Potential tradeoffs between intraspecific and interspecific trait variations along an environmental gradient in a subtropical forest

Original Paper


There has been growing attention to intraspecific variation in trait-based plant ecology. However, studies on these changes across ontogenetic stages and the potential trade-offs with interspecific traits along environmental gradients are rare. In this study, we measured six wood and bark traits of 1030 trees of six species (Castanopsis nigrescens; C. carlesii; Lithocarpus polystachyus; L. synbalanos; Ormosia glaberrima; O. pachycarpa) from a 10-ha plot in a subtropical forest. Mean intraspecific variation in bark thickness and bark percentage to DBH was more than twice that for wood density and bark density. Bark thickness and bark percentage showed a consistent trend with increasing tree size. Small-tree traits were more variable than the same traits in larger trees. Altitude, convexity and soil nutrients explained the majority of the variations in the six traits, while sibling species had similar relationships between traits and environmental variables. Trees with dense wood and thin bark were usually found on steep slopes at lower altitudes. Our findings show intraspecific trait variability has different spatial patterns compared with interspecific variabilities along an environmental gradient.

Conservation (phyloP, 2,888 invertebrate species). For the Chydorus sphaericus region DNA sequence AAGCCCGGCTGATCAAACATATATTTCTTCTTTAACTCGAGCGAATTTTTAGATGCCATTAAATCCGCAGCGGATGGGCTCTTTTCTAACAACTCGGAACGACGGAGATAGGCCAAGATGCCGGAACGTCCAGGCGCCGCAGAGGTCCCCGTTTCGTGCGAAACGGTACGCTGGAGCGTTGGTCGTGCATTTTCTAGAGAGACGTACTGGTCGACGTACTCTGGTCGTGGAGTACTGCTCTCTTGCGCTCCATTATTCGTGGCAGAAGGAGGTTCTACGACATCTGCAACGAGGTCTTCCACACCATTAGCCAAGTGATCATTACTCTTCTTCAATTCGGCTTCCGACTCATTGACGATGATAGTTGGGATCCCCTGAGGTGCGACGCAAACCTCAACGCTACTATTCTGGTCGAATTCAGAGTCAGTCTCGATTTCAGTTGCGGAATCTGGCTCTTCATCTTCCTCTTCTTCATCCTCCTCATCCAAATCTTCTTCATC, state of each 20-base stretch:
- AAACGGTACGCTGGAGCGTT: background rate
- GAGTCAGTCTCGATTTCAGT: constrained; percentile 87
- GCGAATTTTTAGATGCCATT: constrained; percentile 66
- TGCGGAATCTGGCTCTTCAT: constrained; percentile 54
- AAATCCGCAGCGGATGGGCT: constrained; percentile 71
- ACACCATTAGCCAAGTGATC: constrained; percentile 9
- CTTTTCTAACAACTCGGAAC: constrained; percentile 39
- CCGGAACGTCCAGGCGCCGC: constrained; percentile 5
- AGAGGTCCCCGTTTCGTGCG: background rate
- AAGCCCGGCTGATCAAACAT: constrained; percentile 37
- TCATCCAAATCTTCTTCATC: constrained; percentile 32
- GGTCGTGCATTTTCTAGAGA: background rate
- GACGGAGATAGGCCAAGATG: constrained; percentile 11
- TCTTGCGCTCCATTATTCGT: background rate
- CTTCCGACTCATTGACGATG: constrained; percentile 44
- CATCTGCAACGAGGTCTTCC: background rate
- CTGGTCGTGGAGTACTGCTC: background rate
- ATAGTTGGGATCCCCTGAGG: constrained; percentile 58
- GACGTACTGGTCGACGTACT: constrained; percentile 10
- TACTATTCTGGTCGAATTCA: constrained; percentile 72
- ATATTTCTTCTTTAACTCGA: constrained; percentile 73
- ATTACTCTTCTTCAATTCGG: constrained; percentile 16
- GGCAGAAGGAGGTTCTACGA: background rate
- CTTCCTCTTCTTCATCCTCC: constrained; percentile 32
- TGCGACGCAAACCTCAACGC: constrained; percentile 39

Environmental heterogeneity Tradeoffs Intraspecific and interspecific variations Wood/bark traits Subtropical forest 



We would like to thank Fangliang He and Yuxin Chen for their assistance in writing this manuscript. We also thank Weinan Ye, Buhang Li, Xubing Liu and Meng Xu for their assistance in the field.


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Copyright information

© Northeast Forestry University and Springer-Verlag GmbH Germany, part of Springer Nature 2018

Authors and Affiliations

  1. 1.Department of Ecology, School of Life Sciences/State Key Laboratory of BiocontrolSun Yat-sen UniversityGuangzhouPeople’s Republic of China

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